This month, Hong Kong’s stock market overtook Japan’s to become the third-most valuable in the world, behind only the United States and China, with the market value of the companies listed in the city totalling almost $6 trillion.
This upswing in investment is a great attraction for aspiring business leaders who want a part to play in the world stage of business.
“I definitely feel like the future is East,” says Vasco van der Flier, associate director at Emerging Markets Capital in Hong Kong. “Looking at [business] growth, looking at investment, it comes a lot from this side of the world, so I believe that the opportunities—especially compared to Europe or the US—lie here.”
Vasco completed an MBA at CUHK Business School in Hong Kong in 2011 after many years working in finance in the US and the Netherlands. According to him, his MBA was pivotal in establishing the career growth he has managed since he made the move overseas.
“It helps you get there a lot faster”
For one thing, Vasco runs a small family office out of Hong Kong and works alongside Emerging Markets Capital with people he met on the MBA program, through mixers that were organized with businesspeople from throughout the region.
“I doubt I would have had that position or been able to work with them had I not had that exposure through CUHK,” Vasco asserts.
Networking, Vasco explains, is one of the most important things to do when you’re starting a career in Asia, and it’s one of the reasons why an MBA at CUHK was so valuable.
“I can only compare [Hong Kong] to New York and the Netherlands, but I do believe there’s a fundamental difference [in the business approach],” he says.
According to Vasco, European businesses expect people to move through their careers in an established pattern, with little deviation from the norm. To pitch to decision-makers who could take your business idea and make it a hit, you have to have a certain level of experience or education.
In Asia, however, businesspeople use their networks to fast-track this process and get their skills in front of the right people sooner. “It helps you get there a lot faster,” Vasco confirms.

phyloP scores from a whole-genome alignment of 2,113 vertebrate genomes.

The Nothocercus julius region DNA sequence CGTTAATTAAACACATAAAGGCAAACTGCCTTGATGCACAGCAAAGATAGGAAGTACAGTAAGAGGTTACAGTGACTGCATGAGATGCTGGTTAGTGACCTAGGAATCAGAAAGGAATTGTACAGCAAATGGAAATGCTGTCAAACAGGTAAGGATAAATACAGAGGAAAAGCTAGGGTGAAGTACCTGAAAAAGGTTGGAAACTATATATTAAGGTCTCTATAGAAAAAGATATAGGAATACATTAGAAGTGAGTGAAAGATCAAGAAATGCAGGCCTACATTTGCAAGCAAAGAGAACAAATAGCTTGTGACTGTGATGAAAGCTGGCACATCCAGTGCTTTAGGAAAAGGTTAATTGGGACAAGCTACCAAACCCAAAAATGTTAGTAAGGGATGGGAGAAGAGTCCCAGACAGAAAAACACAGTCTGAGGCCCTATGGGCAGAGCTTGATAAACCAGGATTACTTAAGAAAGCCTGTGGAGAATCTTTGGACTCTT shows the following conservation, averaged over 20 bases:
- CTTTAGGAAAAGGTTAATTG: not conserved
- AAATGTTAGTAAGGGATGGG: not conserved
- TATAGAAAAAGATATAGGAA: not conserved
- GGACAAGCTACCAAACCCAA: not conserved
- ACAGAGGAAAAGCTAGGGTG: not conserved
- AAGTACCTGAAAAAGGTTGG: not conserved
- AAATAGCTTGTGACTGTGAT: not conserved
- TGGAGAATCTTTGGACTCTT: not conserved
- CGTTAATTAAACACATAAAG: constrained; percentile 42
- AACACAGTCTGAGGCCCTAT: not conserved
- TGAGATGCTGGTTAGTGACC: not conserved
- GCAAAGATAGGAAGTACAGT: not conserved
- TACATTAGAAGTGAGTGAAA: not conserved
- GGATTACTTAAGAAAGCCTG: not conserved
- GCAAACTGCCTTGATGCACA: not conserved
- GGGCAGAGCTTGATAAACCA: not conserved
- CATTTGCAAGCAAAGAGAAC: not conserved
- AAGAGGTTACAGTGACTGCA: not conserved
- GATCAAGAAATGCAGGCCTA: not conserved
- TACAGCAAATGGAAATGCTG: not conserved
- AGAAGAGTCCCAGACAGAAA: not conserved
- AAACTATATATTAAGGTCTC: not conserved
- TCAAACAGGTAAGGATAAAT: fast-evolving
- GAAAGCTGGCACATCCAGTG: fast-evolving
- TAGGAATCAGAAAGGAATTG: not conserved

“I met an alum who handed his company over to me”
At CUHK Business School, MBAs are certainly primed for making connections. The MBA program alone has one of the largest alumni networks on Asia, with 6,600 alumni representing more than 40 nationalities, over 1,000 of whom are currently living in China.
This connectivity to local changemakers is essential if you’re starting a career in Asia—particularly if, like Vasco, you are coming from outside the region, from Europe or the US.
In fact, it can even lead to big opportunities.
Anthony “Tony” DeGennaro entered the CUHK MBA from a background in market research in New Jersey, and the alumni connections on the MBA helped him to make a big change in his career.
“I actually met an alum during my MBA who had started two companies,” Tony recalls. “I started interning for one of them, and he ended up handing the company over to me!
“The CUHK MBA gave me the skills to turn what was essentially just a website into a fully-functioning marketing agency with over 20 employees and 3 offices in Hong Kong, Guangzhou, and Shanghai.”
This is a staggering career change, but Tony says it’s indicative of the networking support that the MBA program at CUHK Business School provides, particularly to students like himself who were coming from a long way away.
From networking events to the alumni mentorship program, in which Tony was paired with a top Hong Kong CEO, he believes the knowledge and connections he gained via the CUHK MBA have been invaluable.
“When I started over here, it was very difficult to meet people and get into a conversation with higher-level executives in some of these Asian companies,” he explains.
“People over here tend to get [trapped] in an ex-pat bubble; it was really good for me to go out and meet people—they’ve given me tonnes of great advice, especially for running a company.”
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